These initial tests were followed by annual assessments for dementia, as well as 2 additional assessments that specifically looked at memory.

Food frequency questionnaires were added to the study in February 2004. At this point the cohort had 1,306 people eligible for analysis.

Of these, only 960 had done both the memory assessments and the food frequency questionnaire.

Researchers broke the intake of leafy green vegetables down into 5 categories (quintiles) ranging from 0.07 portions a day (lowest) to 1.14 portions a day (highest).

They also looked at the following nutrients separately to determine if any specific foods could be targeted for preventing memory decline:

  • phylloquinone – also known as vitamin K, found both in food and as a dietary supplement
  • folate – also known as folic acid or vitamin B9, found in dark leafy green vegetables and liver
  • lutein-zeaxanthin – a vitamin found in leafy vegetables, green or yellow vegetables such as cooked kale and cooked spinach, and egg yolks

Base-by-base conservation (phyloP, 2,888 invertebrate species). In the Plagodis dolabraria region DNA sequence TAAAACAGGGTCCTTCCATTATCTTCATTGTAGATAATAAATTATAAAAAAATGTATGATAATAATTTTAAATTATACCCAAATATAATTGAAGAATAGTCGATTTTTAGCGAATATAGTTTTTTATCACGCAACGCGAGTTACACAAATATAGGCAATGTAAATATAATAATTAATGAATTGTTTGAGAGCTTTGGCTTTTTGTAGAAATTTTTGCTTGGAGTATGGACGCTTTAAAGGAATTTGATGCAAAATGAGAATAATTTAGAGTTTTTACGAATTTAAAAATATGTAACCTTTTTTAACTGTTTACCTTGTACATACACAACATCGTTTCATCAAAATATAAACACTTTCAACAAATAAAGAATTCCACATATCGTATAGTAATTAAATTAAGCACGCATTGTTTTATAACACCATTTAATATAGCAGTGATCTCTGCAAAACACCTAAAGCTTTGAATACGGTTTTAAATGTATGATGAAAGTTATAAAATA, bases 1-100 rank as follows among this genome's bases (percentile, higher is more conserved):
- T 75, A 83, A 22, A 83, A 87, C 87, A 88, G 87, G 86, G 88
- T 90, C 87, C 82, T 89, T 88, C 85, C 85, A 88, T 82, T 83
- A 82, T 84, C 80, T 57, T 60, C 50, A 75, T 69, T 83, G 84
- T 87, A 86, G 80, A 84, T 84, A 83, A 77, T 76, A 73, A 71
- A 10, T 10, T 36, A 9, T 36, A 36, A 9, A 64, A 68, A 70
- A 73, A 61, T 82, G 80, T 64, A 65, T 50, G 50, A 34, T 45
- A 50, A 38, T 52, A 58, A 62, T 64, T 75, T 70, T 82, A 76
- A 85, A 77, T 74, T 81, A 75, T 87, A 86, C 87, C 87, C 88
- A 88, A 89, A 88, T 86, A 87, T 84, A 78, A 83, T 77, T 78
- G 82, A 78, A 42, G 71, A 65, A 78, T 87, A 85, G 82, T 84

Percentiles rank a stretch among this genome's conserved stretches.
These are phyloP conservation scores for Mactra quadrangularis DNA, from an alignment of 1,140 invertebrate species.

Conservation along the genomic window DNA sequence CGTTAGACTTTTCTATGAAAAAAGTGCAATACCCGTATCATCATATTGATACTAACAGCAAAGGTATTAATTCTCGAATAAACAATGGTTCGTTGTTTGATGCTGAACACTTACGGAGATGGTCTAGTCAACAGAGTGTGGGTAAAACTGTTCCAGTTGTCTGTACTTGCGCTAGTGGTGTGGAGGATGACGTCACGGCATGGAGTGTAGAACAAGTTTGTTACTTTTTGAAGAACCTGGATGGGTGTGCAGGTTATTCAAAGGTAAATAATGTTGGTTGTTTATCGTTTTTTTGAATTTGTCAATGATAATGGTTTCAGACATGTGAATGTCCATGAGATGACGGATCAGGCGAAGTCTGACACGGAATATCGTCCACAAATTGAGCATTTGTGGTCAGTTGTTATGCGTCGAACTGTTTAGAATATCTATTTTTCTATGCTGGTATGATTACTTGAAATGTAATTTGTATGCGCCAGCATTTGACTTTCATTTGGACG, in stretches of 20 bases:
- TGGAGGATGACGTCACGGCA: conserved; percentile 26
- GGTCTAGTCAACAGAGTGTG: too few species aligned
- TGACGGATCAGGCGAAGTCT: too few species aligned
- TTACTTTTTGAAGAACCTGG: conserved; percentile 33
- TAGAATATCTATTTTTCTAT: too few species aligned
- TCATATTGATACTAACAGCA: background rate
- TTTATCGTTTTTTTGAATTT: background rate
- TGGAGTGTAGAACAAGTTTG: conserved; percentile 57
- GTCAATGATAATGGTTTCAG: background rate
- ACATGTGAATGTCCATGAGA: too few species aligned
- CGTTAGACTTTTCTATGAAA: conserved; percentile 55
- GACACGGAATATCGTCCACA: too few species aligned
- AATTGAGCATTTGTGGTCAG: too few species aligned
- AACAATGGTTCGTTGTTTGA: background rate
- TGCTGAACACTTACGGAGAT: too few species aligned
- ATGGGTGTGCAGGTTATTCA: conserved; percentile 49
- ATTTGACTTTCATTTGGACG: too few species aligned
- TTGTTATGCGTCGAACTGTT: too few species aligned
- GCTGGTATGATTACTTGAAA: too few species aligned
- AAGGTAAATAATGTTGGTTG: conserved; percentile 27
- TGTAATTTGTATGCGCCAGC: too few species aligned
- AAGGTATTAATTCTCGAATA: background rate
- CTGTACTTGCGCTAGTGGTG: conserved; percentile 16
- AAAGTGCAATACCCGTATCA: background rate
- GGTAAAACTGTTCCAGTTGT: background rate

• beta-carotene – the red-orange pigment found in carrots, sweet potatoes, mangoes and pumpkin among others
  • alpha tocopherol – or vitamin E, found in turnip greens, broccoli and asparagus
  • nitrate – found in spinach, rocket and beetroot juice
  • kaempferol – found in foods like apples, grapes, tomatoes, green tea, potatoes and many others

The researchers adjusted for a number of factors that might have influenced these results, known as confounders, which included age, education, physical activity, obesity and smoking history.

What were the basic results?

The average age of the participants was 81 years and 74% were women.

They had 15 years of education on average, which would seem to show that most of them went to college or university for 15 years, and were mostly of white ethnicity. They were followed for 4.7 years on average.

Leafy green vegetable intake varied from an average of less than 1 serving a day (0.09) to 1.3 servings a day.

Compared with those with the lowest intake of leafy greens, those with the highest intake were more likely to be higher educated, male, take part in more cognitive and physical activities, and have fewer cardiovascular and depressive symptoms, which could in theory have additional protective effects on memory.

The researchers found eating approximately 1 serving a day of leafy green vegetables was linked to slower loss of memory with ageing.

In age-adjusted models, people in the highest quintile of leafy green vegetable intake (median 1.3 servings a day) had a slower rate of cognitive decline.

Using the results from the memory testing, researchers estimated a "memory age" for each participant.